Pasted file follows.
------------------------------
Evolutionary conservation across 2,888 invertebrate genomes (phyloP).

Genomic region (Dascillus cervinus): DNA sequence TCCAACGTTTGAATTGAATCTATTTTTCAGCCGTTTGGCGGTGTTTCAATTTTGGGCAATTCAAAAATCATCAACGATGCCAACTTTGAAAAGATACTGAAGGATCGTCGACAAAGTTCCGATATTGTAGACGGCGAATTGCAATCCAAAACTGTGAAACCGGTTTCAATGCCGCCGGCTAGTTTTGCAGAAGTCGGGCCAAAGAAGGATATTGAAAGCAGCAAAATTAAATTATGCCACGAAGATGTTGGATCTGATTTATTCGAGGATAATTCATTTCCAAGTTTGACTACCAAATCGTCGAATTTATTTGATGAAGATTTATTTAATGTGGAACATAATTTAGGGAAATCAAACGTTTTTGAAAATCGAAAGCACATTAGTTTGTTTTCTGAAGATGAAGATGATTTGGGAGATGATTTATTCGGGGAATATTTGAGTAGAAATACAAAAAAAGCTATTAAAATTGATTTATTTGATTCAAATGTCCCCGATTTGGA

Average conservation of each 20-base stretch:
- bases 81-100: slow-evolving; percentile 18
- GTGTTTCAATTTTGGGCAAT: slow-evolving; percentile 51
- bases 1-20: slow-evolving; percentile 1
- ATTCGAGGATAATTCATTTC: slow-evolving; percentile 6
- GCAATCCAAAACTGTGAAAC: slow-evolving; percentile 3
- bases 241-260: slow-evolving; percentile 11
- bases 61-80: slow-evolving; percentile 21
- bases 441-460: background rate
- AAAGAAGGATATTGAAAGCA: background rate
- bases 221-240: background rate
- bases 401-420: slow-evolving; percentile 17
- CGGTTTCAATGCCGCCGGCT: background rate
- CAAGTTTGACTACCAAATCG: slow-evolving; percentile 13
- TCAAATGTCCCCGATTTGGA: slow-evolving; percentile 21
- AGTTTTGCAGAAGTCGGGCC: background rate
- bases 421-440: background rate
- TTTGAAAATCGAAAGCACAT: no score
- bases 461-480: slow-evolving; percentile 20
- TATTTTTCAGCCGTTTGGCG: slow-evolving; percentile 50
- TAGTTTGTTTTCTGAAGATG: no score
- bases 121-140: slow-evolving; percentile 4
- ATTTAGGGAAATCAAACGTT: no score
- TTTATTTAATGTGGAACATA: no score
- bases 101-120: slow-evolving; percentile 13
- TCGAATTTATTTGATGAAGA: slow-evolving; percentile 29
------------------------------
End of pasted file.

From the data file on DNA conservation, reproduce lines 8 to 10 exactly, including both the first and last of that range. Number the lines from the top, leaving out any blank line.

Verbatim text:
- GCAATCCAAAACTGTGAAAC: slow-evolving; percentile 3
- bases 241-260: slow-evolving; percentile 11
- bases 61-80: slow-evolving; percentile 21